By Amy Willis
Published: 2:59PM GMT 25 Oct 2009 in The Telegraph UK.

The author claims she is is fed up with increasing levels of "sadistic misogyny" in crime fiction and says authors are simply jumping on the bandwagon to get a bestseller.

"Each psychopath is more sadistic than the last and his victims' sufferings are described in detail that becomes ever more explicit as young women are imprisoned, bound, eaten, starved, suffocated, stabbed, boiled or burned alive," she told the Observer.

Authors must be free to write and publishers to publish. But critics must be free to say when they have had enough. So however many more outpourings of sadistic misogyny are crammed on to the bandwagon, no more will be reviewed by me," she added.

And the most disturbing plots are by female authors, she says.

"The trend cannot be attributed to an anti-feminist backlash because the most inventive fiction of this kind is written by women," she claims.

Natasha Cooper, former chair of the Crime Writer' Association, agrees with Ms Mann. She says women do this so they are taken seriously as authors.

"There is a general feeling that women writers are less important than male writers and what can save and propel them on to the bestseller list is if they produce at least one novel with very graphic violence in it to establish their credibility and prove they are not girly," she said.

The British market for crime fiction is worth more than £116m a year, with almost 21 million books sold.

Women account for more than 60 per cent of the readership with females over 55 the most avid readers.

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Just weighing in on the whole hot issue -- and it does seem to be a hot issue, doesn't it? Let's forget about gender for a moment. Let's forget about whether a man wrote it or a woman, and whether the violence was directed at a man or a woman. We are crime writers. Therefore, our art circles around violence. The only question is one of degrees.

As an artist, I need to be free to write what moves me and what I think I can sell. I don't think my work is gratuitously violent, or that it targets women in particular, but hey, characters die. It's never good when good characters bite the bullet.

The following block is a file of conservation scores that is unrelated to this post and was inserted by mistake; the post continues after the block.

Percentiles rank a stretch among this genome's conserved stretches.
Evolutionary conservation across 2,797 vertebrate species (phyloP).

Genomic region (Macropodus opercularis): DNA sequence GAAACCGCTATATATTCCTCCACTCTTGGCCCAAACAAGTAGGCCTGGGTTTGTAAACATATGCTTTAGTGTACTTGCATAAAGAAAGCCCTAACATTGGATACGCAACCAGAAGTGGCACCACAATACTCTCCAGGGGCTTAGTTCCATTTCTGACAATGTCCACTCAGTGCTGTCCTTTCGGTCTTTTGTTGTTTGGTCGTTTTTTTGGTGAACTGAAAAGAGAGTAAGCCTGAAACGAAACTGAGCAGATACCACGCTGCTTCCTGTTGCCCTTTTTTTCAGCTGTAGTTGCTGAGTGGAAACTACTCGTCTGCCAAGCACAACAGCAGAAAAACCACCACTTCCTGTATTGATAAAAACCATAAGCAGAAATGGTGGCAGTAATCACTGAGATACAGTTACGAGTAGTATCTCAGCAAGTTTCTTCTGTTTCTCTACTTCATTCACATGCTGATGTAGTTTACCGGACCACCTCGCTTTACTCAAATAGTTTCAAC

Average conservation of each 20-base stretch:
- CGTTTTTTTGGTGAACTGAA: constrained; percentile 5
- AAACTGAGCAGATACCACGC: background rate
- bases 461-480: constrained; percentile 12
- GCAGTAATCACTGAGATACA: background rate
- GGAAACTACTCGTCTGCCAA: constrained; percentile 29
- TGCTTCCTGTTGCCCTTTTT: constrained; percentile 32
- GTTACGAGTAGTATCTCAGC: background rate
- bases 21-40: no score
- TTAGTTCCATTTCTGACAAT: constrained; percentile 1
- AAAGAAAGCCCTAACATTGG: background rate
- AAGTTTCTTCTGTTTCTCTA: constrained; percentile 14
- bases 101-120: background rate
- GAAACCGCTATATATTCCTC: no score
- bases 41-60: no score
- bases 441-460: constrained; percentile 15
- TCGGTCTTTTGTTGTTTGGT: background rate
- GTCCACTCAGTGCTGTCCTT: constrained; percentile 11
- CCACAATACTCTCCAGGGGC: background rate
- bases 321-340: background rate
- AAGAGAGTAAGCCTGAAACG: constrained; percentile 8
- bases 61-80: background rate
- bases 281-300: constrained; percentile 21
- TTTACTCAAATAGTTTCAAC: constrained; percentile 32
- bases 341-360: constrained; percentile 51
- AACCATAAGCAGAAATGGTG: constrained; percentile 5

Kid-related exploitation -- unacceptable. As for anything else, write away. People who want to will read it. Others won't.

It's like the old joke with the punch line "We've already established what kind of girl you are. Now we're only concerned about price..." We've already established that our art dabbles in the darker side of the human element. Now it's all about the degrees we find acceptable, as readers, reviewers and writers.

That's my 2 cents, for what it's worth.
You guys are nuts! In the nicest possible way...
Hey, Steve! I suspect one has to be a little 'nuts' to call himself a writer! Ha. We can all be nuts together, at least. There are a lot of lonely nuts out there with no 'Space' to visit. ;=)
Ditto.
OK, Devil's advocate, here: if you want to be free to write whatever you want, what about writers who want to write about maiming and killing kids and animals? Where does the 'free speech' line end and the public indecency line begin? Why is it not OK to kill a kid but OK to cut off a woman's privates, rape her, mangle her, refer to her as sub-human, and throw her body in the garbage?

Yes, our work is about violence. And yes, people die, women as well as men. But there is a line where the violence becomes about something other than the story -- a pandering to the public's (or the writer's!) taste for 'violence porn.' For female characters, this line is crossed much more easily and acceptably than for male characters. The public will read about a female rape and not be much disturbed, but a child or male rape makes people shudder.

Gah. I'm turning into Susan B. Anthony over here. Enough.

MK
www.minervakoenig.com
For me, ' the 'free speech' line doesn't end anywhere in the vicinity of fictional work. And you're creating straw men here. It is okay to kill a fictional kid in a fictional work - obviously, surely? Because it's not a real child. Write whatever you want. There's no line here, and nor should there ever be. When you say it's not okay to kill a kid in a book, you're talking purely for yourself.